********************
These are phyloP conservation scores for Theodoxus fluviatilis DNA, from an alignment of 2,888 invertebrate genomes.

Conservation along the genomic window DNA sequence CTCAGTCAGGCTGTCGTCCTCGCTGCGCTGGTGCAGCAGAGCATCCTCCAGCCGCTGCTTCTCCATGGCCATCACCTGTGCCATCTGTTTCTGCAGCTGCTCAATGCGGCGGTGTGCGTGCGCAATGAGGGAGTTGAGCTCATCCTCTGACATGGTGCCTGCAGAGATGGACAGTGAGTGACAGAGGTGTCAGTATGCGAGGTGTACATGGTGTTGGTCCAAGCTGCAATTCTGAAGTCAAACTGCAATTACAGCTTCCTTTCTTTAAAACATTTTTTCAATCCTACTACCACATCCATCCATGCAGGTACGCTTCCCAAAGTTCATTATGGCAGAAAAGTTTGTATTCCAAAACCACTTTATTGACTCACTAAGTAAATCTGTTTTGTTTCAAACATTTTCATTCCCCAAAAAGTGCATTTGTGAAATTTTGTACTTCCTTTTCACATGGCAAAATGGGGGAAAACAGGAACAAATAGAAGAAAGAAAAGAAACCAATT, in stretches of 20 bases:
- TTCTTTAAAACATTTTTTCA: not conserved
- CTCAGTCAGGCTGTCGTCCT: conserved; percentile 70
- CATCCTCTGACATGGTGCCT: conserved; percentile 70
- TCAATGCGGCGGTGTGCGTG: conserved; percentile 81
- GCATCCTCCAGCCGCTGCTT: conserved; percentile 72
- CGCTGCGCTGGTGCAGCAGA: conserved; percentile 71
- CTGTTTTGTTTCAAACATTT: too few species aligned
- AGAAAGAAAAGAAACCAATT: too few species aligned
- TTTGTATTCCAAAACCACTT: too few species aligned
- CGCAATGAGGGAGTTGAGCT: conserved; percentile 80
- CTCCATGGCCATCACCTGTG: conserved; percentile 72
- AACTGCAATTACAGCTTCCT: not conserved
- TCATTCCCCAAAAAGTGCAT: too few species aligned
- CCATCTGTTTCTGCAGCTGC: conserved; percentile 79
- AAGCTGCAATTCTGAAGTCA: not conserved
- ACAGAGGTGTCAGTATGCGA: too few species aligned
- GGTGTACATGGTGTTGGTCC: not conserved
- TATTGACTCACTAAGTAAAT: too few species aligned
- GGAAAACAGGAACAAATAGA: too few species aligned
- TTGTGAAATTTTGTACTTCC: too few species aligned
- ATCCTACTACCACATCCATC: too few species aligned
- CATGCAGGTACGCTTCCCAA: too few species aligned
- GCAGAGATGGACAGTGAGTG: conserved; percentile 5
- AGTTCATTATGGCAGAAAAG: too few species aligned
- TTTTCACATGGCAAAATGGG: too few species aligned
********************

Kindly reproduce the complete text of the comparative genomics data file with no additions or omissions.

These are phyloP conservation scores for Theodoxus fluviatilis DNA, from an alignment of 2,888 invertebrate genomes.

Conservation along the genomic window DNA sequence CTCAGTCAGGCTGTCGTCCTCGCTGCGCTGGTGCAGCAGAGCATCCTCCAGCCGCTGCTTCTCCATGGCCATCACCTGTGCCATCTGTTTCTGCAGCTGCTCAATGCGGCGGTGTGCGTGCGCAATGAGGGAGTTGAGCTCATCCTCTGACATGGTGCCTGCAGAGATGGACAGTGAGTGACAGAGGTGTCAGTATGCGAGGTGTACATGGTGTTGGTCCAAGCTGCAATTCTGAAGTCAAACTGCAATTACAGCTTCCTTTCTTTAAAACATTTTTTCAATCCTACTACCACATCCATCCATGCAGGTACGCTTCCCAAAGTTCATTATGGCAGAAAAGTTTGTATTCCAAAACCACTTTATTGACTCACTAAGTAAATCTGTTTTGTTTCAAACATTTTCATTCCCCAAAAAGTGCATTTGTGAAATTTTGTACTTCCTTTTCACATGGCAAAATGGGGGAAAACAGGAACAAATAGAAGAAAGAAAAGAAACCAATT, in stretches of 20 bases:
- TTCTTTAAAACATTTTTTCA: not conserved
- CTCAGTCAGGCTGTCGTCCT: conserved; percentile 70
- CATCCTCTGACATGGTGCCT: conserved; percentile 70
- TCAATGCGGCGGTGTGCGTG: conserved; percentile 81
- GCATCCTCCAGCCGCTGCTT: conserved; percentile 72
- CGCTGCGCTGGTGCAGCAGA: conserved; percentile 71
- CTGTTTTGTTTCAAACATTT: too few species aligned
- AGAAAGAAAAGAAACCAATT: too few species aligned
- TTTGTATTCCAAAACCACTT: too few species aligned
- CGCAATGAGGGAGTTGAGCT: conserved; percentile 80
- CTCCATGGCCATCACCTGTG: conserved; percentile 72
- AACTGCAATTACAGCTTCCT: not conserved
- TCATTCCCCAAAAAGTGCAT: too few species aligned
- CCATCTGTTTCTGCAGCTGC: conserved; percentile 79
- AAGCTGCAATTCTGAAGTCA: not conserved
- ACAGAGGTGTCAGTATGCGA: too few species aligned
- GGTGTACATGGTGTTGGTCC: not conserved
- TATTGACTCACTAAGTAAAT: too few species aligned
- GGAAAACAGGAACAAATAGA: too few species aligned
- TTGTGAAATTTTGTACTTCC: too few species aligned
- ATCCTACTACCACATCCATC: too few species aligned
- CATGCAGGTACGCTTCCCAA: too few species aligned
- GCAGAGATGGACAGTGAGTG: conserved; percentile 5
- AGTTCATTATGGCAGAAAAG: too few species aligned
- TTTTCACATGGCAAAATGGG: too few species aligned